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Exploring 'Indianess'

Mala Pandurang

By Krishna Sarbadhikary
Creative Books, New Delhi, 2007, pp. 300, Rs. 600.00

By Manil Suri
Bloomsbury, London, 2008, pp. 453, Rs. 495.00

By V.S. Naipaul
Picador, New Delhi, 2007, pp.194, Rs. 395.00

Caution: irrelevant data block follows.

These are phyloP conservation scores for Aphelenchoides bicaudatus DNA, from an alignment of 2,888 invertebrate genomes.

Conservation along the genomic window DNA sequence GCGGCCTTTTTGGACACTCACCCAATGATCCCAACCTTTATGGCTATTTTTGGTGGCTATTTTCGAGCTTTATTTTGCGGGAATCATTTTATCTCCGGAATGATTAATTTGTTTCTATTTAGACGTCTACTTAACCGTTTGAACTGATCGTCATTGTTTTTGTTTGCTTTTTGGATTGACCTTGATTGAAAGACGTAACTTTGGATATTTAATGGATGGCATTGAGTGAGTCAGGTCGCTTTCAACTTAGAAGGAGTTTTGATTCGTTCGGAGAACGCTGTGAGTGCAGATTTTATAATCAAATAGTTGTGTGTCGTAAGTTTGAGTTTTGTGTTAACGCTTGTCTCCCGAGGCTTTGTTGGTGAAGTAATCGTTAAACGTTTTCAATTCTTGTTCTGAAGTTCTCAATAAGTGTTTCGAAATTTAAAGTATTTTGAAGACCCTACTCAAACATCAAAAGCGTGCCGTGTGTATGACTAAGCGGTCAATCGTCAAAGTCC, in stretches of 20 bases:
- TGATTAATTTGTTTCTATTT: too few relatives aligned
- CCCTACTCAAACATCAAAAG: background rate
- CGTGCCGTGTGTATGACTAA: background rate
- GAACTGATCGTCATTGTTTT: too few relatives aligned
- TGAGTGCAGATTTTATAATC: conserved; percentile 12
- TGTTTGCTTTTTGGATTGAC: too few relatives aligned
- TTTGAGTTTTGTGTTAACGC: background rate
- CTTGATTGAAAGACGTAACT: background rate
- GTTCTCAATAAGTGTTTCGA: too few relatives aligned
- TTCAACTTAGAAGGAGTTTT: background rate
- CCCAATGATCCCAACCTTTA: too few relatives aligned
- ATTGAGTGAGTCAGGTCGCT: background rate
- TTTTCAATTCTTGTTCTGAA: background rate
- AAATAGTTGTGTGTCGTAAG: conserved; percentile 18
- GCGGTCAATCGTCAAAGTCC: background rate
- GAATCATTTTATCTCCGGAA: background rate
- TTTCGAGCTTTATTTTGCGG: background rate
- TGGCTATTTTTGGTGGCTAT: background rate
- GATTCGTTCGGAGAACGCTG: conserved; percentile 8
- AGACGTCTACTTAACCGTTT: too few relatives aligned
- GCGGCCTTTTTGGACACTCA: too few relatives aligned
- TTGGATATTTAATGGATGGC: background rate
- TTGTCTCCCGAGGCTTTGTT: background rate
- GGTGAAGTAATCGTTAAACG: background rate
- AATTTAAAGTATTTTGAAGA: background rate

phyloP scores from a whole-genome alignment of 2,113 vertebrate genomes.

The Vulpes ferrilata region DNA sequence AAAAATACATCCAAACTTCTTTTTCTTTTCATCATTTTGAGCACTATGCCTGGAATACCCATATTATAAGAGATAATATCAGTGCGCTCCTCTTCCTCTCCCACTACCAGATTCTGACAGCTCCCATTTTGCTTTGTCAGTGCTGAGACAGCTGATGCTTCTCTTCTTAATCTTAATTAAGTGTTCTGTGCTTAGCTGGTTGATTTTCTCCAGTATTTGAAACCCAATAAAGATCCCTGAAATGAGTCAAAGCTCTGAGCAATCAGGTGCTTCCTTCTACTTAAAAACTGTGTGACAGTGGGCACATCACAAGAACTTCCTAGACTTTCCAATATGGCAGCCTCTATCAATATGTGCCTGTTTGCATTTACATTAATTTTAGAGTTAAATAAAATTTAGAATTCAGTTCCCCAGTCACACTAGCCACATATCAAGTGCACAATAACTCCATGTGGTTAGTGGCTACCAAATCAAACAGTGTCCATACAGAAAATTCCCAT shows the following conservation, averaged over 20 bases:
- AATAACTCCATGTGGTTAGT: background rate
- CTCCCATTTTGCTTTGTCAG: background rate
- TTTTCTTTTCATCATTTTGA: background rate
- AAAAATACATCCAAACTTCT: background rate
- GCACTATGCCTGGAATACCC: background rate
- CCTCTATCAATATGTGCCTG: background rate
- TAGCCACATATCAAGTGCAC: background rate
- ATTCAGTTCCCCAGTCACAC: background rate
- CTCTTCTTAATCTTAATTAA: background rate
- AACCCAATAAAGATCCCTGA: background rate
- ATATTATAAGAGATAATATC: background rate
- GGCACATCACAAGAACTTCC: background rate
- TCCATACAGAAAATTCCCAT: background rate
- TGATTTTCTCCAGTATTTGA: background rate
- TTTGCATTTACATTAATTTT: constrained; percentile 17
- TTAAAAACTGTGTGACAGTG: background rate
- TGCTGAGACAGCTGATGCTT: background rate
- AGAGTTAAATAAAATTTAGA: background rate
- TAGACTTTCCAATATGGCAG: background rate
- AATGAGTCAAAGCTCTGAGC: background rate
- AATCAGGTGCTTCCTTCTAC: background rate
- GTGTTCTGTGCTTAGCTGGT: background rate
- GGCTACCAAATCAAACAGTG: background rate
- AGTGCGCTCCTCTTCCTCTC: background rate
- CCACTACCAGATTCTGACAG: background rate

Surviving the Fracture. Writers of the Indo-Caribbean Diaspora is a full-length study of seven Indo-Caribbean writers, taking into account a wide range of novels, short stories, poems and critical essays produced by this collective of writers. The first three chapters of the book discuss in detail the works of writers from Guyana (Cyril Dabydeen, Arnold Harrichand Itwaru and Sasenarine Persaud). Next, there are chapters on two writers from Trindidad (Neil Bissoondath and Rabindranath Maharaj). The final section of the book focuses on three women writers who offer alternate perspectives on issues of race, class and gender (Ramabai Espinet, Shani Mootoo and Madeline Coopsammy).   Today, the trope of ‘Diaspora’ is recurrent across disciplines. In the context of literary studies and Indian academics, there is a growing body of criticism on narratives of the ‘New Indian Diaspora’, i.e. the literary texts by writers located in first world countries such as the United States of America, Canada and the UK. There are however still very few qualitative studies available on the distinctive features and experiences of the ‘Old’ Indian diaspora that took place as a consequence of British colonial policies from the mid-nineteenth century to the early twentieth century. Krishna Sarbadhikary’s book addresses this gap by offering a detailed study on how East-Indian writers re-imagine their ancestral past in the Caribbean. Sarbadhikary competently describes how the immigrant experiences of each of these writers is ‘marked by individual distinctiveness of artistic vision and specification of gender, class, socio-historical context, religious affiliation and cultural negotiations’ (pp. xx).   The ‘diaspora’ is commonly used to signify a sense of collective rupture from the original homeland, and the ensuing anxiety of displacement and loss felt by the dislocated community. Any discussion of diasporic subjectivity will therefore inevitably examine the problematic relationships of territory, identity and citizenship. As the title suggests, this book is concerned with two aspects of the East-Indian diasporic subjectivity. First, the dilemma of rupture and fracture with the original ‘mother’ culture, and then the process of surviving, healing and coming to terms with their present migrant status outside the Caribbean.   Sarbadhikary begins by offering a comprehensive background on the system of indentured labour from India to Guyana and Trinidad from 1833 onwards, until the abolition of the system in 1917, particularly pointing out how the uneven social and cultural landscapes of the Caribbean were shaped by British colonial policies, and which subsequently led to an ...

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